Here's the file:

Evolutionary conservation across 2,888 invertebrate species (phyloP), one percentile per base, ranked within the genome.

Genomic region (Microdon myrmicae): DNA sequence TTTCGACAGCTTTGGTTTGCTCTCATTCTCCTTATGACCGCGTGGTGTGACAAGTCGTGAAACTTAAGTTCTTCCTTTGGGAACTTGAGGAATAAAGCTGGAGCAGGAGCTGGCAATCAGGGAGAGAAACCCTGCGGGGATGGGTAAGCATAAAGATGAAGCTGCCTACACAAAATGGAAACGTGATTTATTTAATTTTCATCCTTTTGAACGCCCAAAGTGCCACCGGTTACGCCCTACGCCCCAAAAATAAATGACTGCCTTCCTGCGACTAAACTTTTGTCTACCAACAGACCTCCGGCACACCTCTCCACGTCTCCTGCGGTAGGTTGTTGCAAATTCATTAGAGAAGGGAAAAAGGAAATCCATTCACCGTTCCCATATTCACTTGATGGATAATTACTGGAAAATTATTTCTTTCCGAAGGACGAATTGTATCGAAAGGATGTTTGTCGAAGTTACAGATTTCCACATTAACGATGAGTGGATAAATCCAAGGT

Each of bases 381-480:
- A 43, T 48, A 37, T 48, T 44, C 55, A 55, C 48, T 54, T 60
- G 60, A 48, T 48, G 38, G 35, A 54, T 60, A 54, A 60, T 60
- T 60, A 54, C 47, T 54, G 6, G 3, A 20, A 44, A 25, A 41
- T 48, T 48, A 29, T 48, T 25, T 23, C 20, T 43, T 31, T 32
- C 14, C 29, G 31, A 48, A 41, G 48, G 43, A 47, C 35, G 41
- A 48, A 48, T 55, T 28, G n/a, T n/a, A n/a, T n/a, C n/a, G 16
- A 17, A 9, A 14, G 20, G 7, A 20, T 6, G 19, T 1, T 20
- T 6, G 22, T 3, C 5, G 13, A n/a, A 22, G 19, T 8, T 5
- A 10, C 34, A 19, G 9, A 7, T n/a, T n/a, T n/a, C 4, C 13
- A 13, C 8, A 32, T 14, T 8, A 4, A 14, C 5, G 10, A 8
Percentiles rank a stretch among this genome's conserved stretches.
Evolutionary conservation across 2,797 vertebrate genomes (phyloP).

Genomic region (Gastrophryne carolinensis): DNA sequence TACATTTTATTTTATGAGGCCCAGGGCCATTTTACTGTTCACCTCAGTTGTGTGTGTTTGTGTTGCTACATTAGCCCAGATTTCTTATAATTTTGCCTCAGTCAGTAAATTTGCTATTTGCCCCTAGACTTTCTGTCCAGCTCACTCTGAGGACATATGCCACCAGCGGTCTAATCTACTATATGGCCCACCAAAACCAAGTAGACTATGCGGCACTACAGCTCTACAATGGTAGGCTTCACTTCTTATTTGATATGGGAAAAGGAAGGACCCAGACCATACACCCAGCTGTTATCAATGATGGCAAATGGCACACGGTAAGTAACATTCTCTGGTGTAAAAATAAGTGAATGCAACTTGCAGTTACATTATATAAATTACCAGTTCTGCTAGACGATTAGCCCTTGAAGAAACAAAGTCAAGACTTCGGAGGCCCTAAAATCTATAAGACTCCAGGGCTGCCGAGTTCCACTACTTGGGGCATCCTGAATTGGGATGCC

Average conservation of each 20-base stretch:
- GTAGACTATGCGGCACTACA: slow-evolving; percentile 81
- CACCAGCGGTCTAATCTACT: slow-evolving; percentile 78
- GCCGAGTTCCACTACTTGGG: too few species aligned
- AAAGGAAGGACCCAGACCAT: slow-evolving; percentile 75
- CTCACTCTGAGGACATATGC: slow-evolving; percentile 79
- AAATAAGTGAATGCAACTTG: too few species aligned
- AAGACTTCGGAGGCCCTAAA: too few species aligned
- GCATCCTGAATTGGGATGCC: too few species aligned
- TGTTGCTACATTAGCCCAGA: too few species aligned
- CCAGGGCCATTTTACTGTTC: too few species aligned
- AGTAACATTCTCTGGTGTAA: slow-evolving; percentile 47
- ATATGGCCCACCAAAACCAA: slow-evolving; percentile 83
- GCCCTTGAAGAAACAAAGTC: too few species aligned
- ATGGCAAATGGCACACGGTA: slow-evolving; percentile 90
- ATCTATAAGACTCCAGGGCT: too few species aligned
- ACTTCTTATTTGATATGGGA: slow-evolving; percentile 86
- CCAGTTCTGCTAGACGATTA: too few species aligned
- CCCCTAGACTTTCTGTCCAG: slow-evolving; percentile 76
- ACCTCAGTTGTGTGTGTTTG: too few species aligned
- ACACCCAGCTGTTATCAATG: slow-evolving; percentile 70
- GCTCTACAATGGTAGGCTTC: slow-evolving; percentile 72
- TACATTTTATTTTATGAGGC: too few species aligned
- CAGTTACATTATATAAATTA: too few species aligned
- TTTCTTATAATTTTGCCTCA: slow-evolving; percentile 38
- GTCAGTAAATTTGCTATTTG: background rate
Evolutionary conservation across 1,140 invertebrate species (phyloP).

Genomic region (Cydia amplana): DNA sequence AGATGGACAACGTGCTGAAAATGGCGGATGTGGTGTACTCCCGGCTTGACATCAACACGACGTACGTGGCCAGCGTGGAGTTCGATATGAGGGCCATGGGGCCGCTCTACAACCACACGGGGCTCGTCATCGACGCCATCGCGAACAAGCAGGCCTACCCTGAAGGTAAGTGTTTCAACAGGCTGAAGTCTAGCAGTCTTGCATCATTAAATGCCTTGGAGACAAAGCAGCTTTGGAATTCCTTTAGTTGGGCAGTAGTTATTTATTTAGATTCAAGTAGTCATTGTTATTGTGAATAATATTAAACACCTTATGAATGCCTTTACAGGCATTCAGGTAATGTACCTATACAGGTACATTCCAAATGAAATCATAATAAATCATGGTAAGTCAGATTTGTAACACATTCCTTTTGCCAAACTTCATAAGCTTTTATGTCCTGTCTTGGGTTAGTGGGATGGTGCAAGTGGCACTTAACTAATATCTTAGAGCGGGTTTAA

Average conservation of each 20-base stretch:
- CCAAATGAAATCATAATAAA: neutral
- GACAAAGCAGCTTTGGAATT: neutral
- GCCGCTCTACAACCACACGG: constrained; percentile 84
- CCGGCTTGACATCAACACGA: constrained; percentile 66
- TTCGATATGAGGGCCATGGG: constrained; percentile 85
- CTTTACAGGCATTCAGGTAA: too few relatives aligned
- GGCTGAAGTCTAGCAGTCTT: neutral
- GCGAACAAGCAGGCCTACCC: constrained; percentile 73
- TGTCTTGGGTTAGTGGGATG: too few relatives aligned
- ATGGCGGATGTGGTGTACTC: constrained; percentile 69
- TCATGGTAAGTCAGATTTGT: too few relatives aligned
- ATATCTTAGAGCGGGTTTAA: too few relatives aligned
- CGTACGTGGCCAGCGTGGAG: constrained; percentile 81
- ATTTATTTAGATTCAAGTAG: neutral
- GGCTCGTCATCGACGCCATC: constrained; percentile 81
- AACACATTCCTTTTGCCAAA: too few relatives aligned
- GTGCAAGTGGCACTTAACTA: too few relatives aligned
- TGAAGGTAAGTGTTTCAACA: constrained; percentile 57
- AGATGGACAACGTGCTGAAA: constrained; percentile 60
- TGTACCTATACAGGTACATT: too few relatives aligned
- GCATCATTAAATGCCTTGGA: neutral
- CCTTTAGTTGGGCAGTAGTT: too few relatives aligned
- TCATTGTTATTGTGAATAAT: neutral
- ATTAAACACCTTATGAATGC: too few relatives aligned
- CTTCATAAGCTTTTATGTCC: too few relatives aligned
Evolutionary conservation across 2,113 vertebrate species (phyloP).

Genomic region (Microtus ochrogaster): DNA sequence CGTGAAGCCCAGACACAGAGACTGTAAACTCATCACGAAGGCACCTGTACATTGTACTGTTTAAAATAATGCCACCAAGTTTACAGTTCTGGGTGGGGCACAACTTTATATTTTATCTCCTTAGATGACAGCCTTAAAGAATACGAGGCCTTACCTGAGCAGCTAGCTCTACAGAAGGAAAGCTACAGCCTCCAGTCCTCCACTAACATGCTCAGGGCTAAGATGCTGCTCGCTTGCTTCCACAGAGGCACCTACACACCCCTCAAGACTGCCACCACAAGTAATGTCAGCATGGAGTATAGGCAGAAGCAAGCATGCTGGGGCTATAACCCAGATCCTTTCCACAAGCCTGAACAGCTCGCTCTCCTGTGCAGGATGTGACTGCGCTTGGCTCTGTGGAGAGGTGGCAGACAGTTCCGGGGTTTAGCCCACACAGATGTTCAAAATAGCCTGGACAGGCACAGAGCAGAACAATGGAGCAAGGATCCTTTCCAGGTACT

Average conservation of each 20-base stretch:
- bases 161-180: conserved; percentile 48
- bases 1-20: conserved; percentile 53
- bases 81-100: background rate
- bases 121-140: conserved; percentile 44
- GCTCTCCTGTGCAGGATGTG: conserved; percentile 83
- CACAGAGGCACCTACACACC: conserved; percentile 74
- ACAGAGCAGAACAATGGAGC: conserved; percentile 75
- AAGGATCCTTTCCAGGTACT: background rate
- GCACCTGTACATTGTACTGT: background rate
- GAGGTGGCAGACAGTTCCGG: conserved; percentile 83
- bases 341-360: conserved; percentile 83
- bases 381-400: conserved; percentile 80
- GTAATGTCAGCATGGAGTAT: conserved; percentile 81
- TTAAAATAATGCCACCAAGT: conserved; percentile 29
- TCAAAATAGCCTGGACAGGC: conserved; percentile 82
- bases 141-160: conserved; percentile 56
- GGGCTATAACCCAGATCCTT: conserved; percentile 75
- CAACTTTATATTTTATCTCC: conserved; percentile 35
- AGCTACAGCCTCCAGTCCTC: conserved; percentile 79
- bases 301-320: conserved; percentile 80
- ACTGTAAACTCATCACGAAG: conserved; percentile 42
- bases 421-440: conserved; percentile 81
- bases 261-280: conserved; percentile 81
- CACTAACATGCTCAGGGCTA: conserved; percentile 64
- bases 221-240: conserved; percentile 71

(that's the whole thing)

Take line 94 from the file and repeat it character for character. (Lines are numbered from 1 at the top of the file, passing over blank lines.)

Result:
- ACTGTAAACTCATCACGAAG: conserved; percentile 42